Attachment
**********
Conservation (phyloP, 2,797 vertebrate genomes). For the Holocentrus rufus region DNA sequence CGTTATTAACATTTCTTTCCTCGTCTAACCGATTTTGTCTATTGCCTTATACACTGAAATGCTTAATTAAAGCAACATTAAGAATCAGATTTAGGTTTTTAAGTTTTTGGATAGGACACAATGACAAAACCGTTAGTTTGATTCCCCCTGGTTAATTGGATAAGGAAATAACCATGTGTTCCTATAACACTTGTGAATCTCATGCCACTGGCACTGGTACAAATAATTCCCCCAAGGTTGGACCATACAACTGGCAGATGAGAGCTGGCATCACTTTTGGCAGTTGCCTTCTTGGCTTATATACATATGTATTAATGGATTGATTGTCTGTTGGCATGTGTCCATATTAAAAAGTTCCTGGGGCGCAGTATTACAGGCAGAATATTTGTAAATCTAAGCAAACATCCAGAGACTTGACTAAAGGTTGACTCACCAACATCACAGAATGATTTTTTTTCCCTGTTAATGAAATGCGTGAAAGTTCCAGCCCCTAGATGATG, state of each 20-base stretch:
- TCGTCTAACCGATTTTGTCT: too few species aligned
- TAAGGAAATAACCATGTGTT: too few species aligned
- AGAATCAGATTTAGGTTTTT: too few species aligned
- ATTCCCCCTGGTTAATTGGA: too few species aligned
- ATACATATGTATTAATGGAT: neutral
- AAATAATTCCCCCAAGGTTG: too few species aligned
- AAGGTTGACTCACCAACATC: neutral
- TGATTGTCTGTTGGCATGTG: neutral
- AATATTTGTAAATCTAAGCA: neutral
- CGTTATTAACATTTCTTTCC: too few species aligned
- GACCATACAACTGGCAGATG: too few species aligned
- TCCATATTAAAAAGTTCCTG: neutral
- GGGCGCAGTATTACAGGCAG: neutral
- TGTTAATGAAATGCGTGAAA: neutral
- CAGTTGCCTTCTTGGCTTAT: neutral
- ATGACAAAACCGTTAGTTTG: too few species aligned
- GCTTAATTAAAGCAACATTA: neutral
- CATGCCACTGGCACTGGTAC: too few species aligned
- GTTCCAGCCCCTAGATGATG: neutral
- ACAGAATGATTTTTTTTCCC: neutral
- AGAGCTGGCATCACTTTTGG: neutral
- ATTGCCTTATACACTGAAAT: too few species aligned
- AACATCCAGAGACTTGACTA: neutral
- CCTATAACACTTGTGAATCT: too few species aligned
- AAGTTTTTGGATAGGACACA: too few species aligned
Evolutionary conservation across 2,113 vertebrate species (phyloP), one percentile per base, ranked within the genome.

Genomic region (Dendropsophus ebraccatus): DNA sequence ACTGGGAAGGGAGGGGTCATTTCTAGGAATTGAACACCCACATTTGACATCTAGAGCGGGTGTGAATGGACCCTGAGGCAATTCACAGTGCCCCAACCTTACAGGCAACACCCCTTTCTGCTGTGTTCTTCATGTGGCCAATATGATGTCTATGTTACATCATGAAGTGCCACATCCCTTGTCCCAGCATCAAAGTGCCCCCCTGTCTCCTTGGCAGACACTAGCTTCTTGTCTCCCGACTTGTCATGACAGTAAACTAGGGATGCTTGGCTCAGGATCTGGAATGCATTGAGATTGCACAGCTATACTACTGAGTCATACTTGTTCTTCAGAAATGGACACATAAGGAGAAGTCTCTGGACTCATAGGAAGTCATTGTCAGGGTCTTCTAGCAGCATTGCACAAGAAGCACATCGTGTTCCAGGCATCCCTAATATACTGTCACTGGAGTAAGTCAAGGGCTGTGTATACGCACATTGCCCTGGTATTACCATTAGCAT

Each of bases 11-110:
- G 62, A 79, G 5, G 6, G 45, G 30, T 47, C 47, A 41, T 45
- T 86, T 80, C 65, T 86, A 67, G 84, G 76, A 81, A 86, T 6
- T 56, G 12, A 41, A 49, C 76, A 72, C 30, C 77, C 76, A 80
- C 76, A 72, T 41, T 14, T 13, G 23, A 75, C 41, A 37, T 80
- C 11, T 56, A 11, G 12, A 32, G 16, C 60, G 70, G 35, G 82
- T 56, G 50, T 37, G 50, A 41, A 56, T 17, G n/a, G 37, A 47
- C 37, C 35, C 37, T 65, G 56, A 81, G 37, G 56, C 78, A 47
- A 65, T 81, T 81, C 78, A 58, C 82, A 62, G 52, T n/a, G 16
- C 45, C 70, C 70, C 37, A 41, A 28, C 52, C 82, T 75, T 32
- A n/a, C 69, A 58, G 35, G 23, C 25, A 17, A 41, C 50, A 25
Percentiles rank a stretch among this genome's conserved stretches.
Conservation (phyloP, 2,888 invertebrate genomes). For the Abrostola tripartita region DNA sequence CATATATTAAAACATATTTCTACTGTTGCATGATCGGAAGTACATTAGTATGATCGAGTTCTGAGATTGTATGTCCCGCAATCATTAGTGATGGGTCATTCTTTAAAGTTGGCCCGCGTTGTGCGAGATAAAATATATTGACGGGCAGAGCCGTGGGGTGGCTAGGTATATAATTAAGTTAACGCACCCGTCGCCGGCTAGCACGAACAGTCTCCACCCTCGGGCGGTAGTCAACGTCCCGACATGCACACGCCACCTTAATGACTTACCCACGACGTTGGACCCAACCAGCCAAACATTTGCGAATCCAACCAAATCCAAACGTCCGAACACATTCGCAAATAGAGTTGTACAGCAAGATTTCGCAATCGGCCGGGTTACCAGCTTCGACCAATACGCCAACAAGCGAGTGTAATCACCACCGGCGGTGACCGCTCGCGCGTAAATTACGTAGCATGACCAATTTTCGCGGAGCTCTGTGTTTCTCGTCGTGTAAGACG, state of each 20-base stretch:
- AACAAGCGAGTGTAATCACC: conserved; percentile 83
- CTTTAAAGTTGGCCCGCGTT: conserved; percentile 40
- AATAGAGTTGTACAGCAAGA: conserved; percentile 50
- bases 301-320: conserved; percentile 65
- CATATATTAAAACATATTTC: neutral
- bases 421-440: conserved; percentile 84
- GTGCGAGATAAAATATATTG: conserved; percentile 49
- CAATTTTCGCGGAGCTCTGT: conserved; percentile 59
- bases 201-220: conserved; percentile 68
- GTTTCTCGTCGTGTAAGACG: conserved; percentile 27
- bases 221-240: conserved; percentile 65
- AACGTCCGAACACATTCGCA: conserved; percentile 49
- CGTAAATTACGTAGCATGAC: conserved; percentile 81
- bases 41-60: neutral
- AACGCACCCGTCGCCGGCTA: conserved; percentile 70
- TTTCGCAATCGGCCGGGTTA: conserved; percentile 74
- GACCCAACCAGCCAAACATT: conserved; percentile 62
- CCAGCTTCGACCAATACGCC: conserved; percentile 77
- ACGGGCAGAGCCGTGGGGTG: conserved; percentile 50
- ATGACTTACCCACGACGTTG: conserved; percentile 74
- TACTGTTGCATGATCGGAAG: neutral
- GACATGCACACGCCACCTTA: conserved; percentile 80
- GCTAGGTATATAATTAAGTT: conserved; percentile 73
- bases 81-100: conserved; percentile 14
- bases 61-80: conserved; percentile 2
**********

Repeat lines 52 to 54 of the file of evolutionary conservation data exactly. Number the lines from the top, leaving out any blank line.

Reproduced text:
- bases 221-240: conserved; percentile 65
- AACGTCCGAACACATTCGCA: conserved; percentile 49
- CGTAAATTACGTAGCATGAC: conserved; percentile 81